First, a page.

KS1

Reception to Year 2

Our engaging Gallery-based sessions are designed to raise pupils’ curiosity and build their confidence in looking at and responding to portraiture.

90 minutes – unless otherwise stated
One class, maximum 30 pupils
All materials are provided

FREE (unless otherwise stated) Cancellation and non-attendance charges apply. See terms and conditions. Booking Essential


NEW - Portraits + Pose - Heads, Shoulders, Knees and Toes - Y2

Help your Year 2 pupils develop their drawing and observation skills on this portraiture and pose session. Through a range of short drawing tasks pupils develop their enthusiasm for self-expression, focusing on the entire body, using portraits from the Collection as inspiration.

Mondays 11.00 – 12.30, or 13.00 – 14.30
Thursdays 10.30 – 12.00, or 13.00 – 14.30

Session available on the following dates only:

Thursday 9 February 2017 – Fully Booked
Monday 6 March 2017 – Fully Booked
Monday 24 April 2017
Thursday 4 May 2017
Thursday 15 June 2017
Monday 3 July 2017


What is a portrait?

What is a portrait? Why do we make them? Why do we display them? Pupils consider these questions on their first visit to the National Portrait Gallery. Through discussion, role play and drawing this interactive session encourages pupils to consider portraiture and the Collection making connections between the portraits and their own life experiences.


Children and Families

Pupils explore the lives of children from the past by learning to read two historic family portraits. Through discussion, role play, and drawing this interactive session encourages pupils to think, imagine and make connections between the portraits and their own life experiences.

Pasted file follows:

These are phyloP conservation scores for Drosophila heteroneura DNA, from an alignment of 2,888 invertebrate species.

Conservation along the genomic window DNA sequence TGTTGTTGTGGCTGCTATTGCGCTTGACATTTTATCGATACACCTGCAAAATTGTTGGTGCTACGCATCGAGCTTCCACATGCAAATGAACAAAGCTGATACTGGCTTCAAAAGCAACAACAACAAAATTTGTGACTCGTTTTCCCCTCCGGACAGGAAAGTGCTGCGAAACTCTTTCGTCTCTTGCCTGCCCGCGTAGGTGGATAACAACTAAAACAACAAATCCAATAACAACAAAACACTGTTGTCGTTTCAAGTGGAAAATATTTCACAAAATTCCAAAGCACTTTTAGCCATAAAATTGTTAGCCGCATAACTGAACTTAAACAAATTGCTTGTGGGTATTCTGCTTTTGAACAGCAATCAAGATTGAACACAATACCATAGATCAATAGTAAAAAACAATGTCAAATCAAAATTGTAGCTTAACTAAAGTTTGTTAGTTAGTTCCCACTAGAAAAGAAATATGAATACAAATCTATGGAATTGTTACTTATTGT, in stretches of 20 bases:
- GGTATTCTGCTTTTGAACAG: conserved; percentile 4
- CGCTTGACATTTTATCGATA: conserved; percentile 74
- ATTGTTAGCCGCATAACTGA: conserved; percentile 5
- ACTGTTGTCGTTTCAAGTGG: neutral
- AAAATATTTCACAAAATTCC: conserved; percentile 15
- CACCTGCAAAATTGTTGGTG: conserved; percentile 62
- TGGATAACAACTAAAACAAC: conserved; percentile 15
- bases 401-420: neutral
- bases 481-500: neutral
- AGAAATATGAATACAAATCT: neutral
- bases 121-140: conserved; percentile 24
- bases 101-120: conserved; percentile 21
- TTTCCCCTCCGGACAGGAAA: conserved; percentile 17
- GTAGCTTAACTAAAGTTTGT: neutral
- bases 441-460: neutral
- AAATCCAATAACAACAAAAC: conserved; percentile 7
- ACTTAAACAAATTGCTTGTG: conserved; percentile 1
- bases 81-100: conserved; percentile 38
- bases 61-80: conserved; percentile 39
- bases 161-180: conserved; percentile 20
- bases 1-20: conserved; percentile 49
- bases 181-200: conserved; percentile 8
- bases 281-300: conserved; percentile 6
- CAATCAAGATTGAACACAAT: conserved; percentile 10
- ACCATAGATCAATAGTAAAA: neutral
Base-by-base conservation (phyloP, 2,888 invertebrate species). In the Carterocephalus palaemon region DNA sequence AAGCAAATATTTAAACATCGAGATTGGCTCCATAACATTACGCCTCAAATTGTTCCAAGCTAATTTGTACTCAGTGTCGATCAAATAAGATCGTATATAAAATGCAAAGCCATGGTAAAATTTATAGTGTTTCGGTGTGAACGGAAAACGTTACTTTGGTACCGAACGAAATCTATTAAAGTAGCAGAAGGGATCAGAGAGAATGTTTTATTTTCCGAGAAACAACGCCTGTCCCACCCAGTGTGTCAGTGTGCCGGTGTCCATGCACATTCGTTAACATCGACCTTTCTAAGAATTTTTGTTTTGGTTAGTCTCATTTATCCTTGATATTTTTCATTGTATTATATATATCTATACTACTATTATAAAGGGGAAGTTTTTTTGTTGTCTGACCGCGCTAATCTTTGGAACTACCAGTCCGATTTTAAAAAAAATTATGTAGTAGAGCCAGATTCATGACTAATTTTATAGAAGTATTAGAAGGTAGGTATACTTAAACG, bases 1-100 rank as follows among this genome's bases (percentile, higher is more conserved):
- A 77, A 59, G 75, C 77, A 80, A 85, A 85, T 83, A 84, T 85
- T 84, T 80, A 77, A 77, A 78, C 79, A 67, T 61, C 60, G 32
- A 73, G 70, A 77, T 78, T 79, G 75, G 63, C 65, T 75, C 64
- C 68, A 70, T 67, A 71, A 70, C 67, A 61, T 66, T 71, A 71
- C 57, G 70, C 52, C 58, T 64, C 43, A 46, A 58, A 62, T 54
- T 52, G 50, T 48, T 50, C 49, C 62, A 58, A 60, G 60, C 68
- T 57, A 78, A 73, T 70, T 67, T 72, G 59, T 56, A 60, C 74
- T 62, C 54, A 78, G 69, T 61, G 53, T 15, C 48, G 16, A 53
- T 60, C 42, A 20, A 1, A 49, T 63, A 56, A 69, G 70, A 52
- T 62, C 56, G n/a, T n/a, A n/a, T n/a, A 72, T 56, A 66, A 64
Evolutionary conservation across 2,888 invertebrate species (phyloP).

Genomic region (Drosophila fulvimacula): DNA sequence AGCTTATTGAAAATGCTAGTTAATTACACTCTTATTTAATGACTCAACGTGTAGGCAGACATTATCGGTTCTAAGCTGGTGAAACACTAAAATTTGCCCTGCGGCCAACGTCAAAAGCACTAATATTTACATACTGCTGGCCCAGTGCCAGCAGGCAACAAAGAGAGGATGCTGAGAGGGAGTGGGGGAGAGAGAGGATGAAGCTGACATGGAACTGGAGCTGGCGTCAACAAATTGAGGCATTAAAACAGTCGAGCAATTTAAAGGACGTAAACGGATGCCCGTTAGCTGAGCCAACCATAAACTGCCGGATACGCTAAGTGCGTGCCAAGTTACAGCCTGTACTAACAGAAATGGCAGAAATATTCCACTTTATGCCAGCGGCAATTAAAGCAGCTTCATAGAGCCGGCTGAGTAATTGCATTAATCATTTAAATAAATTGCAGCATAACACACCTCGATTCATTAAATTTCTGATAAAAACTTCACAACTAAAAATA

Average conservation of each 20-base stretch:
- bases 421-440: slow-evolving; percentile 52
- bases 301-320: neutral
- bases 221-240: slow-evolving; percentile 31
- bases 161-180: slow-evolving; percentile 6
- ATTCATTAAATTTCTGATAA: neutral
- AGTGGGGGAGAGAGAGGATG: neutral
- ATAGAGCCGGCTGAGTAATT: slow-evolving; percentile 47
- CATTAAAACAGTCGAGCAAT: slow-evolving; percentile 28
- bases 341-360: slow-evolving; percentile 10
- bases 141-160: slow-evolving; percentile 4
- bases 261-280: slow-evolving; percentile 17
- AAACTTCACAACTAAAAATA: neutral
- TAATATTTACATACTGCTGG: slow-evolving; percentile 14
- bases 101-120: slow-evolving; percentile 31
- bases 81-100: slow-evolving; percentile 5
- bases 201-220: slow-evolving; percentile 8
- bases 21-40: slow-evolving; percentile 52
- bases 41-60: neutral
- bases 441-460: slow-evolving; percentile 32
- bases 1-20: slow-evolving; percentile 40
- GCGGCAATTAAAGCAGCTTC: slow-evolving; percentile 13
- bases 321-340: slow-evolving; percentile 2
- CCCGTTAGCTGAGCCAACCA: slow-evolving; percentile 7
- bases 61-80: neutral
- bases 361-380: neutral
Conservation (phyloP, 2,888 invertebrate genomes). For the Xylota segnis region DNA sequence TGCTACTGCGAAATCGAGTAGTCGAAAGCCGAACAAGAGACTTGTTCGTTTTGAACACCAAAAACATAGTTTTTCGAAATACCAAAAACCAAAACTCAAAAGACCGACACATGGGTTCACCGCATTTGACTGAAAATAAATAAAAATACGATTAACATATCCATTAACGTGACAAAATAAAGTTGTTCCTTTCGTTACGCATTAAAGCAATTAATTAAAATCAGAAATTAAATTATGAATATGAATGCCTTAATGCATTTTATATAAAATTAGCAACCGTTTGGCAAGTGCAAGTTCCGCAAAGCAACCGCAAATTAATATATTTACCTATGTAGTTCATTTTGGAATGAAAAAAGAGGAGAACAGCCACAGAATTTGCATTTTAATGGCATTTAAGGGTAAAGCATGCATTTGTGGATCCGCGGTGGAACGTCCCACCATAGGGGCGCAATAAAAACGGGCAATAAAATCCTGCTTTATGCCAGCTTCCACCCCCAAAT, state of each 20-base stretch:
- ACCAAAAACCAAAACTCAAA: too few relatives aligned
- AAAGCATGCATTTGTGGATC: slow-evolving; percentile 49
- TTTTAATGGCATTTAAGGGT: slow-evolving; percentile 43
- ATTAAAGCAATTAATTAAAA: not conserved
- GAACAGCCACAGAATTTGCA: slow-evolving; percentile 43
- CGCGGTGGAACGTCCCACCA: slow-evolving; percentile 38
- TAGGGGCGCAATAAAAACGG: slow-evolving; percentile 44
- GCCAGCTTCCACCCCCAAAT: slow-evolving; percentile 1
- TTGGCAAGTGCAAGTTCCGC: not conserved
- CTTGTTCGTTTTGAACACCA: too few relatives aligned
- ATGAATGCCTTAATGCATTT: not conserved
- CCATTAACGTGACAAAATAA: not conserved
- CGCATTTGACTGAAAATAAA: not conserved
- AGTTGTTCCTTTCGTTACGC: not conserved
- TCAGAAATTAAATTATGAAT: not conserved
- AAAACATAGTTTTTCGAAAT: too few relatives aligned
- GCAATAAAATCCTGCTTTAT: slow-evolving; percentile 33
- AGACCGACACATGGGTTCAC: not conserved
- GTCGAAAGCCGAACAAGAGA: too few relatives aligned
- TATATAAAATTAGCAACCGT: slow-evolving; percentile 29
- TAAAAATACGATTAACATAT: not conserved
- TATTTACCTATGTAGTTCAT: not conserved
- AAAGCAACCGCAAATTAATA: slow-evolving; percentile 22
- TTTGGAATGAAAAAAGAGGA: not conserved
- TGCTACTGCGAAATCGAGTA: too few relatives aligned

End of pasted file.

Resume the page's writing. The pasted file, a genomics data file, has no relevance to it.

Mary Jane Seacole (née Grant)
by Albert Charles Challen
1869
NPG 6856

Famous People

Pupils discover stories about the lives of significant individuals from the past. Through questioning, observation and drawing pupils explore how the lives and achievements of the sitter have been portrayed in the portraits and consider the role their display in the Gallery plays in informing our understanding of the sitter.

Samuel Pepys and Charles II
Florence Nightingale and Mary Seacole


New- Kings and Queens

Why is having a portrait so important to Kings and Queens who have ruled our country? What objects and clothes are shown in their portraits and why? Through questioning, observation and drawing pupils consider; who decides who the next King or Queen will be? How they become the next monarch? Why monarchs and rulers used portraits to promote their power?


Image banner: Photograph Marysa Dowling ©National Portrait Gallery, London


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